President says he expects to announce a pick next week, predicting process will go quickly
By Catherine Lucey, Brent Kendall and Kristina Peterson Updated Sept. 19, 2020 8:06 pm ET
WASHINGTON—President Trump said Saturday that he will nominate a new Supreme Court justice to replace Ruth Bader Ginsburg next week and that his selection will be a woman.
Mr. Trump made the declaration during a rally in North Carolina. He has promised a speedy process and earlier in the day called on Republicans to move urgently, saying on Twitter that filling the seat is an obligation they must consider without delay.
In North Carolina he said: “I will put forward a nominee next week. It will be a woman.” He had previously told reporters he was likely to pick a woman.
As mourners gathered at the Supreme Court after Justice Ginsburg’s death, Mr. Trump made clear he was ready to move forward with a contentious nomination fight during the last weeks of the presidential election. The president used plans for a nomination to rally his base Saturday night, defending his right to put forth a replacement as the crowd chanted “fill the seat” and then polling the audience on whether they wanted a woman or a man on the court.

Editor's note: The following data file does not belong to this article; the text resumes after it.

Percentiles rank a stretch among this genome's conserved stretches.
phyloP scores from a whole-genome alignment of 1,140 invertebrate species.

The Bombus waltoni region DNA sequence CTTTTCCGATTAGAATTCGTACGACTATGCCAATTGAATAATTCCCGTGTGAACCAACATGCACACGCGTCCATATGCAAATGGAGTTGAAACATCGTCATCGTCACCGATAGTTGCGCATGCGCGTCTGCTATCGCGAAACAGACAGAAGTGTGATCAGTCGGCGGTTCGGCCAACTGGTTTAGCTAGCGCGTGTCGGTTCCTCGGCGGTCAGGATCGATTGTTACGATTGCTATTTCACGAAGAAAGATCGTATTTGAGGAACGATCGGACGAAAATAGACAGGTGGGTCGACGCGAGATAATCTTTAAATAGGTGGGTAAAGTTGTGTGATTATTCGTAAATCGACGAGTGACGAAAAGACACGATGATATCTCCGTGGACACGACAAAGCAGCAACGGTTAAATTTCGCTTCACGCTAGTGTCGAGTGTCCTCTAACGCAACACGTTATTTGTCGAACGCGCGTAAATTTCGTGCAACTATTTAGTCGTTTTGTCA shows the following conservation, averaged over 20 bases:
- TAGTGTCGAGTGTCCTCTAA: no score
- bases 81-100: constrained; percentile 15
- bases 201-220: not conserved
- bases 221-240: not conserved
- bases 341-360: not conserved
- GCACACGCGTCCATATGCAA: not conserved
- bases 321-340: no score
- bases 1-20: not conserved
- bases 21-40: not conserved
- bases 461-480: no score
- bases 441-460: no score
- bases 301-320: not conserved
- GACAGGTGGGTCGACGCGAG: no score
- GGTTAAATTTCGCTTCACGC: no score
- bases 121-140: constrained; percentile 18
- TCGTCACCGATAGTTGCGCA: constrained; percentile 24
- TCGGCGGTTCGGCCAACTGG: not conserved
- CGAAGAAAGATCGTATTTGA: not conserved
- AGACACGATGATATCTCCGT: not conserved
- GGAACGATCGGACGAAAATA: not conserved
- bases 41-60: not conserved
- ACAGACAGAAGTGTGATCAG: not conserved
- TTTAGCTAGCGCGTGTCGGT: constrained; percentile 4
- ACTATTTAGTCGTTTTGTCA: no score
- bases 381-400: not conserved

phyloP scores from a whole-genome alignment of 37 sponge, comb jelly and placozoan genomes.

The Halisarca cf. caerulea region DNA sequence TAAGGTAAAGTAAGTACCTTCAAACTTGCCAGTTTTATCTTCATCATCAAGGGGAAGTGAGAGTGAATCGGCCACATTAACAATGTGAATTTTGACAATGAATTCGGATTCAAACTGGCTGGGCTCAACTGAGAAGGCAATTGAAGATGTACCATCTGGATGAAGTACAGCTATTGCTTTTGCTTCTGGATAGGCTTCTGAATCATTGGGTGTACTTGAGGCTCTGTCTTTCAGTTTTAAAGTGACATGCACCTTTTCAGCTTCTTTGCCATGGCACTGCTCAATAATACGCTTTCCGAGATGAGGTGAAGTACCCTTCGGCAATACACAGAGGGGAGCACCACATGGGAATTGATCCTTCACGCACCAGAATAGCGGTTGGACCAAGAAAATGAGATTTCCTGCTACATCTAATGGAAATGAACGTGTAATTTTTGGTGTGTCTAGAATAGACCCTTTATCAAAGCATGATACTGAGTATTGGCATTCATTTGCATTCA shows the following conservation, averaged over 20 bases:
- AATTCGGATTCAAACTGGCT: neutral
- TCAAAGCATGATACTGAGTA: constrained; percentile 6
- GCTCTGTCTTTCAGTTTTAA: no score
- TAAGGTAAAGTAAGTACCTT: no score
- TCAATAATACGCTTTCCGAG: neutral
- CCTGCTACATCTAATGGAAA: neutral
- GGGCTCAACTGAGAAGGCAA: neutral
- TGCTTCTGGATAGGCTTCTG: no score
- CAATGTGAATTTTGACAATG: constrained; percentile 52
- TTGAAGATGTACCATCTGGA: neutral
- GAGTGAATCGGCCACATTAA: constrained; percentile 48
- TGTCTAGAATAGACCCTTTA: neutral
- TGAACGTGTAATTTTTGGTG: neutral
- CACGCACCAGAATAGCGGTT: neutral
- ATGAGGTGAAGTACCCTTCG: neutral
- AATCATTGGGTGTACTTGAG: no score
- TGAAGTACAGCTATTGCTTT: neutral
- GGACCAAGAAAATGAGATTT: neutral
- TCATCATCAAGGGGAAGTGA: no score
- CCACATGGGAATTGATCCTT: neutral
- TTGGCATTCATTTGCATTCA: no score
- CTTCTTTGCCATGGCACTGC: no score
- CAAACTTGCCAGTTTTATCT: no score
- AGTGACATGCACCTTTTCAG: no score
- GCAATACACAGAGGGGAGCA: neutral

“It will be a woman, a very talented, a very brilliant woman,” Mr. Trump said. “Who I haven’t chosen yet, but we have numerous women on the list.”
His comments followed a commitment from Senate Majority Leader Mitch McConnell (R., Ky.) that he would seek to confirm the president’s nominee, though he didn’t say if he would seek to do so before Election Day, Nov. 3.
Mr. Trump is already facing some pushback from within his party, which holds a 53-47 majority in the Senate. Sen. Susan Collins of Maine said Saturday that the winner of this fall’s presidential election should choose the next nominee and that the Senate shouldn’t vote before then. The president took issue with Ms. Collins’s statement, as he spoke to reporters outside the White House before the rally, saying that he “totally” disagrees.